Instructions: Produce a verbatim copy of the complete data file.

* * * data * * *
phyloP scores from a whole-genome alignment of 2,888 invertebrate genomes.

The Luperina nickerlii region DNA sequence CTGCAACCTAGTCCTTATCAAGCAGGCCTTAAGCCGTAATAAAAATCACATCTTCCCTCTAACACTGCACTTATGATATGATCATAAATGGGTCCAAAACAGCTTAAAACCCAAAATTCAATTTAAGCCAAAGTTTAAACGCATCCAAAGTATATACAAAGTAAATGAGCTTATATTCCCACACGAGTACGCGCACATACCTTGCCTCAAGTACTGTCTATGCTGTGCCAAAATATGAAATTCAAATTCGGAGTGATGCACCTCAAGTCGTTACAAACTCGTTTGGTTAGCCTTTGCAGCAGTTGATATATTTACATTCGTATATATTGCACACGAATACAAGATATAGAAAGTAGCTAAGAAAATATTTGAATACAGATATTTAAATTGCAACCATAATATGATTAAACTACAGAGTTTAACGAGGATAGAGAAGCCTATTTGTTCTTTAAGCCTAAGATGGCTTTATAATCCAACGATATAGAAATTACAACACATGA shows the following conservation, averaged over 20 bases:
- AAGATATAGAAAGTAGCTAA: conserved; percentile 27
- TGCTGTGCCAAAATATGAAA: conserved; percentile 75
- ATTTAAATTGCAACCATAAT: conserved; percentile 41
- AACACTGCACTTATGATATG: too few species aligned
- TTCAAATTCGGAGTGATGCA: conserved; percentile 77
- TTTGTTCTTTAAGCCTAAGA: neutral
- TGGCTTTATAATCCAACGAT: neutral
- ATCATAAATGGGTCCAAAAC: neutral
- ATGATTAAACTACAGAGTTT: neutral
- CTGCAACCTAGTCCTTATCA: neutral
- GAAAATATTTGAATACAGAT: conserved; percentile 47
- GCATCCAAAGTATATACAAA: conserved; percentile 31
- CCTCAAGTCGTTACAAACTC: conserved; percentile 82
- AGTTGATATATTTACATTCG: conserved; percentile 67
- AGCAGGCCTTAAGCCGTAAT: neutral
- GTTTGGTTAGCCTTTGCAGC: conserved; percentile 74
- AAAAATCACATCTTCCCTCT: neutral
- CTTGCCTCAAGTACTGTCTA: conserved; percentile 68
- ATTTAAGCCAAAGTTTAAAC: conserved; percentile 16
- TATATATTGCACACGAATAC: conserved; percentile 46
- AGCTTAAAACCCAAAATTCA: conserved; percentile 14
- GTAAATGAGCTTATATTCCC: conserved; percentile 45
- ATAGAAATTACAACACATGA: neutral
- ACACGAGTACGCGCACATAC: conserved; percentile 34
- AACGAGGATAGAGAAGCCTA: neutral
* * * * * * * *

phyloP scores from a whole-genome alignment of 2,888 invertebrate genomes.

The Luperina nickerlii region DNA sequence CTGCAACCTAGTCCTTATCAAGCAGGCCTTAAGCCGTAATAAAAATCACATCTTCCCTCTAACACTGCACTTATGATATGATCATAAATGGGTCCAAAACAGCTTAAAACCCAAAATTCAATTTAAGCCAAAGTTTAAACGCATCCAAAGTATATACAAAGTAAATGAGCTTATATTCCCACACGAGTACGCGCACATACCTTGCCTCAAGTACTGTCTATGCTGTGCCAAAATATGAAATTCAAATTCGGAGTGATGCACCTCAAGTCGTTACAAACTCGTTTGGTTAGCCTTTGCAGCAGTTGATATATTTACATTCGTATATATTGCACACGAATACAAGATATAGAAAGTAGCTAAGAAAATATTTGAATACAGATATTTAAATTGCAACCATAATATGATTAAACTACAGAGTTTAACGAGGATAGAGAAGCCTATTTGTTCTTTAAGCCTAAGATGGCTTTATAATCCAACGATATAGAAATTACAACACATGA shows the following conservation, averaged over 20 bases:
- AAGATATAGAAAGTAGCTAA: conserved; percentile 27
- TGCTGTGCCAAAATATGAAA: conserved; percentile 75
- ATTTAAATTGCAACCATAAT: conserved; percentile 41
- AACACTGCACTTATGATATG: too few species aligned
- TTCAAATTCGGAGTGATGCA: conserved; percentile 77
- TTTGTTCTTTAAGCCTAAGA: neutral
- TGGCTTTATAATCCAACGAT: neutral
- ATCATAAATGGGTCCAAAAC: neutral
- ATGATTAAACTACAGAGTTT: neutral
- CTGCAACCTAGTCCTTATCA: neutral
- GAAAATATTTGAATACAGAT: conserved; percentile 47
- GCATCCAAAGTATATACAAA: conserved; percentile 31
- CCTCAAGTCGTTACAAACTC: conserved; percentile 82
- AGTTGATATATTTACATTCG: conserved; percentile 67
- AGCAGGCCTTAAGCCGTAAT: neutral
- GTTTGGTTAGCCTTTGCAGC: conserved; percentile 74
- AAAAATCACATCTTCCCTCT: neutral
- CTTGCCTCAAGTACTGTCTA: conserved; percentile 68
- ATTTAAGCCAAAGTTTAAAC: conserved; percentile 16
- TATATATTGCACACGAATAC: conserved; percentile 46
- AGCTTAAAACCCAAAATTCA: conserved; percentile 14
- GTAAATGAGCTTATATTCCC: conserved; percentile 45
- ATAGAAATTACAACACATGA: neutral
- ACACGAGTACGCGCACATAC: conserved; percentile 34
- AACGAGGATAGAGAAGCCTA: neutral